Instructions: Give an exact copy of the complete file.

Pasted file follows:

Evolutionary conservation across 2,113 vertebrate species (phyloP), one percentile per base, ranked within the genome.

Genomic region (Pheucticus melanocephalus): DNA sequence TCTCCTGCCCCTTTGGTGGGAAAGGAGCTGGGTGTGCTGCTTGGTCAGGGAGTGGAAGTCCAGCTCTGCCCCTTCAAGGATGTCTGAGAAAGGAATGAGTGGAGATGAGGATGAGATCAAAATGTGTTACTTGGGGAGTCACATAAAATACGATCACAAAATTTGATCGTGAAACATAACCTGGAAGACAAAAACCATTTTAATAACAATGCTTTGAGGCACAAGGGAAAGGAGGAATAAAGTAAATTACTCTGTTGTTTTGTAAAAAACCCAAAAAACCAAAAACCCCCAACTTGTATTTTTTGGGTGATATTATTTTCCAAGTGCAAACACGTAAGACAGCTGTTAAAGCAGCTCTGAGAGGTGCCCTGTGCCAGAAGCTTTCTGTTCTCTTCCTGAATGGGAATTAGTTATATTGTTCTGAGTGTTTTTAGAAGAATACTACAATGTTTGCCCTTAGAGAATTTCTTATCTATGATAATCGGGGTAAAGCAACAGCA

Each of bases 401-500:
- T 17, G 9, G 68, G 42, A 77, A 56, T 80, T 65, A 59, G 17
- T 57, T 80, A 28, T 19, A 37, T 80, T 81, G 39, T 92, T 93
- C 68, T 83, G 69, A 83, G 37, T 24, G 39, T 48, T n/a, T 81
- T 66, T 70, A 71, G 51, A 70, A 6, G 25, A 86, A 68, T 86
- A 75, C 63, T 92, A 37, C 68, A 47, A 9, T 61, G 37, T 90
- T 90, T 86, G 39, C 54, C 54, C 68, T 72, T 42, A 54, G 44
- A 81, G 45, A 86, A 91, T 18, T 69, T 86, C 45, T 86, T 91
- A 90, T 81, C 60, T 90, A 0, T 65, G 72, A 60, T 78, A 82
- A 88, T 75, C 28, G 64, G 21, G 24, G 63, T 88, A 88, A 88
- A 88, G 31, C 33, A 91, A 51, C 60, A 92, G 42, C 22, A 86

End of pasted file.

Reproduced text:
Evolutionary conservation across 2,113 vertebrate species (phyloP), one percentile per base, ranked within the genome.

Genomic region (Pheucticus melanocephalus): DNA sequence TCTCCTGCCCCTTTGGTGGGAAAGGAGCTGGGTGTGCTGCTTGGTCAGGGAGTGGAAGTCCAGCTCTGCCCCTTCAAGGATGTCTGAGAAAGGAATGAGTGGAGATGAGGATGAGATCAAAATGTGTTACTTGGGGAGTCACATAAAATACGATCACAAAATTTGATCGTGAAACATAACCTGGAAGACAAAAACCATTTTAATAACAATGCTTTGAGGCACAAGGGAAAGGAGGAATAAAGTAAATTACTCTGTTGTTTTGTAAAAAACCCAAAAAACCAAAAACCCCCAACTTGTATTTTTTGGGTGATATTATTTTCCAAGTGCAAACACGTAAGACAGCTGTTAAAGCAGCTCTGAGAGGTGCCCTGTGCCAGAAGCTTTCTGTTCTCTTCCTGAATGGGAATTAGTTATATTGTTCTGAGTGTTTTTAGAAGAATACTACAATGTTTGCCCTTAGAGAATTTCTTATCTATGATAATCGGGGTAAAGCAACAGCA

Each of bases 401-500:
- T 17, G 9, G 68, G 42, A 77, A 56, T 80, T 65, A 59, G 17
- T 57, T 80, A 28, T 19, A 37, T 80, T 81, G 39, T 92, T 93
- C 68, T 83, G 69, A 83, G 37, T 24, G 39, T 48, T n/a, T 81
- T 66, T 70, A 71, G 51, A 70, A 6, G 25, A 86, A 68, T 86
- A 75, C 63, T 92, A 37, C 68, A 47, A 9, T 61, G 37, T 90
- T 90, T 86, G 39, C 54, C 54, C 68, T 72, T 42, A 54, G 44
- A 81, G 45, A 86, A 91, T 18, T 69, T 86, C 45, T 86, T 91
- A 90, T 81, C 60, T 90, A 0, T 65, G 72, A 60, T 78, A 82
- A 88, T 75, C 28, G 64, G 21, G 24, G 63, T 88, A 88, A 88
- A 88, G 31, C 33, A 91, A 51, C 60, A 92, G 42, C 22, A 86